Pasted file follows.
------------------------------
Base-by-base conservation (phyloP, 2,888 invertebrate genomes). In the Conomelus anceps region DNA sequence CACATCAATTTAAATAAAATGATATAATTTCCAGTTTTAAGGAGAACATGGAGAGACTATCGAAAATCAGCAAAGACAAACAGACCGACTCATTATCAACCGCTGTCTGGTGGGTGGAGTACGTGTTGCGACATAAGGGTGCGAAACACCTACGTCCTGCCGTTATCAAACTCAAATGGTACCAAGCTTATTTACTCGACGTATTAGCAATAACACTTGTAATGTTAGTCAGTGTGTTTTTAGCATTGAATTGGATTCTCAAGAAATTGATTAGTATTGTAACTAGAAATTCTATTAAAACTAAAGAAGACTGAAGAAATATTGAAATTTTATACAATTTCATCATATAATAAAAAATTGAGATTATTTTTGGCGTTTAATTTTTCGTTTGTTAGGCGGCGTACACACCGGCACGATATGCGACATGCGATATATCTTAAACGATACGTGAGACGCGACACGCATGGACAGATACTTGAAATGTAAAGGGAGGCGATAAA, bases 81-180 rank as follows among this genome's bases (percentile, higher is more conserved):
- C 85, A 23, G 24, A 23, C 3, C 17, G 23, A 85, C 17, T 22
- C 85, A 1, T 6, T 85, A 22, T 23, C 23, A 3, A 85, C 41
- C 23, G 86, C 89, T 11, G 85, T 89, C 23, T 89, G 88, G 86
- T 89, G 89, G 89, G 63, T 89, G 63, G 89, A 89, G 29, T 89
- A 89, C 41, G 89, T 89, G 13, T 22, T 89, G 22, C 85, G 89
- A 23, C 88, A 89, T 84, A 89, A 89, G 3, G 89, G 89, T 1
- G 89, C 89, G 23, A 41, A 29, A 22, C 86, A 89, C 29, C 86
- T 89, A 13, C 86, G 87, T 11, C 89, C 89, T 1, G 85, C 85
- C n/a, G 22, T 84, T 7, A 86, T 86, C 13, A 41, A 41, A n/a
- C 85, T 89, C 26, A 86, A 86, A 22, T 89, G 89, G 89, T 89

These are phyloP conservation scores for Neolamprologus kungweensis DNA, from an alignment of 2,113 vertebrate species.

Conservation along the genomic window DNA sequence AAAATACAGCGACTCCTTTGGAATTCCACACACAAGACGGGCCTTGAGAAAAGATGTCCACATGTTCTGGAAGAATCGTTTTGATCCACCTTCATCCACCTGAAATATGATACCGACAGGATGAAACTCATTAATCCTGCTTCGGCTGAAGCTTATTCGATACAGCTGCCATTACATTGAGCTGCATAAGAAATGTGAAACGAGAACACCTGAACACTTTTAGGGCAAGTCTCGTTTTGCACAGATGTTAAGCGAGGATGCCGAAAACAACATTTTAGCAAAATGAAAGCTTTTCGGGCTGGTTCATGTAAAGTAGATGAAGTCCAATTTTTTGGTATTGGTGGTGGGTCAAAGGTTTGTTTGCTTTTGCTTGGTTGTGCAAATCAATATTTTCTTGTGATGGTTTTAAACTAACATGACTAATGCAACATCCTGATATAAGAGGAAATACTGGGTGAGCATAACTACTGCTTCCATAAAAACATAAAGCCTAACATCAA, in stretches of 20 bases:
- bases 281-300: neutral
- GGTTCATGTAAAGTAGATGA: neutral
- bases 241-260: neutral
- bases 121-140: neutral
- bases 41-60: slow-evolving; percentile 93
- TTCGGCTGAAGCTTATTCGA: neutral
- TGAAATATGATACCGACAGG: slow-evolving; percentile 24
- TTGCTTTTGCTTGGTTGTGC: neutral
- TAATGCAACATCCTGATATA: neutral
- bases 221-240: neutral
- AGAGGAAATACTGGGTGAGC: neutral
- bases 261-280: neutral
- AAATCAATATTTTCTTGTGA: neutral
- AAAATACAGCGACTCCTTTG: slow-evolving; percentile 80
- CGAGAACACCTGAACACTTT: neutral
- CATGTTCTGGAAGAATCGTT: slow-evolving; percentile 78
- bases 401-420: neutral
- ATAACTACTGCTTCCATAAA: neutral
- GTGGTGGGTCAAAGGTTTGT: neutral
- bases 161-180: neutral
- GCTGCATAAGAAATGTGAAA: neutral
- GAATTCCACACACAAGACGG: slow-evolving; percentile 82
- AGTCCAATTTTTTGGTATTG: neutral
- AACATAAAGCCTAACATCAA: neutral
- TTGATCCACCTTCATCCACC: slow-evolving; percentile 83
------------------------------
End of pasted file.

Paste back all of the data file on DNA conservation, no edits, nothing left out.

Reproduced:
Base-by-base conservation (phyloP, 2,888 invertebrate genomes). In the Conomelus anceps region DNA sequence CACATCAATTTAAATAAAATGATATAATTTCCAGTTTTAAGGAGAACATGGAGAGACTATCGAAAATCAGCAAAGACAAACAGACCGACTCATTATCAACCGCTGTCTGGTGGGTGGAGTACGTGTTGCGACATAAGGGTGCGAAACACCTACGTCCTGCCGTTATCAAACTCAAATGGTACCAAGCTTATTTACTCGACGTATTAGCAATAACACTTGTAATGTTAGTCAGTGTGTTTTTAGCATTGAATTGGATTCTCAAGAAATTGATTAGTATTGTAACTAGAAATTCTATTAAAACTAAAGAAGACTGAAGAAATATTGAAATTTTATACAATTTCATCATATAATAAAAAATTGAGATTATTTTTGGCGTTTAATTTTTCGTTTGTTAGGCGGCGTACACACCGGCACGATATGCGACATGCGATATATCTTAAACGATACGTGAGACGCGACACGCATGGACAGATACTTGAAATGTAAAGGGAGGCGATAAA, bases 81-180 rank as follows among this genome's bases (percentile, higher is more conserved):
- C 85, A 23, G 24, A 23, C 3, C 17, G 23, A 85, C 17, T 22
- C 85, A 1, T 6, T 85, A 22, T 23, C 23, A 3, A 85, C 41
- C 23, G 86, C 89, T 11, G 85, T 89, C 23, T 89, G 88, G 86
- T 89, G 89, G 89, G 63, T 89, G 63, G 89, A 89, G 29, T 89
- A 89, C 41, G 89, T 89, G 13, T 22, T 89, G 22, C 85, G 89
- A 23, C 88, A 89, T 84, A 89, A 89, G 3, G 89, G 89, T 1
- G 89, C 89, G 23, A 41, A 29, A 22, C 86, A 89, C 29, C 86
- T 89, A 13, C 86, G 87, T 11, C 89, C 89, T 1, G 85, C 85
- C n/a, G 22, T 84, T 7, A 86, T 86, C 13, A 41, A 41, A n/a
- C 85, T 89, C 26, A 86, A 86, A 22, T 89, G 89, G 89, T 89

These are phyloP conservation scores for Neolamprologus kungweensis DNA, from an alignment of 2,113 vertebrate species.

Conservation along the genomic window DNA sequence AAAATACAGCGACTCCTTTGGAATTCCACACACAAGACGGGCCTTGAGAAAAGATGTCCACATGTTCTGGAAGAATCGTTTTGATCCACCTTCATCCACCTGAAATATGATACCGACAGGATGAAACTCATTAATCCTGCTTCGGCTGAAGCTTATTCGATACAGCTGCCATTACATTGAGCTGCATAAGAAATGTGAAACGAGAACACCTGAACACTTTTAGGGCAAGTCTCGTTTTGCACAGATGTTAAGCGAGGATGCCGAAAACAACATTTTAGCAAAATGAAAGCTTTTCGGGCTGGTTCATGTAAAGTAGATGAAGTCCAATTTTTTGGTATTGGTGGTGGGTCAAAGGTTTGTTTGCTTTTGCTTGGTTGTGCAAATCAATATTTTCTTGTGATGGTTTTAAACTAACATGACTAATGCAACATCCTGATATAAGAGGAAATACTGGGTGAGCATAACTACTGCTTCCATAAAAACATAAAGCCTAACATCAA, in stretches of 20 bases:
- bases 281-300: neutral
- GGTTCATGTAAAGTAGATGA: neutral
- bases 241-260: neutral
- bases 121-140: neutral
- bases 41-60: slow-evolving; percentile 93
- TTCGGCTGAAGCTTATTCGA: neutral
- TGAAATATGATACCGACAGG: slow-evolving; percentile 24
- TTGCTTTTGCTTGGTTGTGC: neutral
- TAATGCAACATCCTGATATA: neutral
- bases 221-240: neutral
- AGAGGAAATACTGGGTGAGC: neutral
- bases 261-280: neutral
- AAATCAATATTTTCTTGTGA: neutral
- AAAATACAGCGACTCCTTTG: slow-evolving; percentile 80
- CGAGAACACCTGAACACTTT: neutral
- CATGTTCTGGAAGAATCGTT: slow-evolving; percentile 78
- bases 401-420: neutral
- ATAACTACTGCTTCCATAAA: neutral
- GTGGTGGGTCAAAGGTTTGT: neutral
- bases 161-180: neutral
- GCTGCATAAGAAATGTGAAA: neutral
- GAATTCCACACACAAGACGG: slow-evolving; percentile 82
- AGTCCAATTTTTTGGTATTG: neutral
- AACATAAAGCCTAACATCAA: neutral
- TTGATCCACCTTCATCCACC: slow-evolving; percentile 83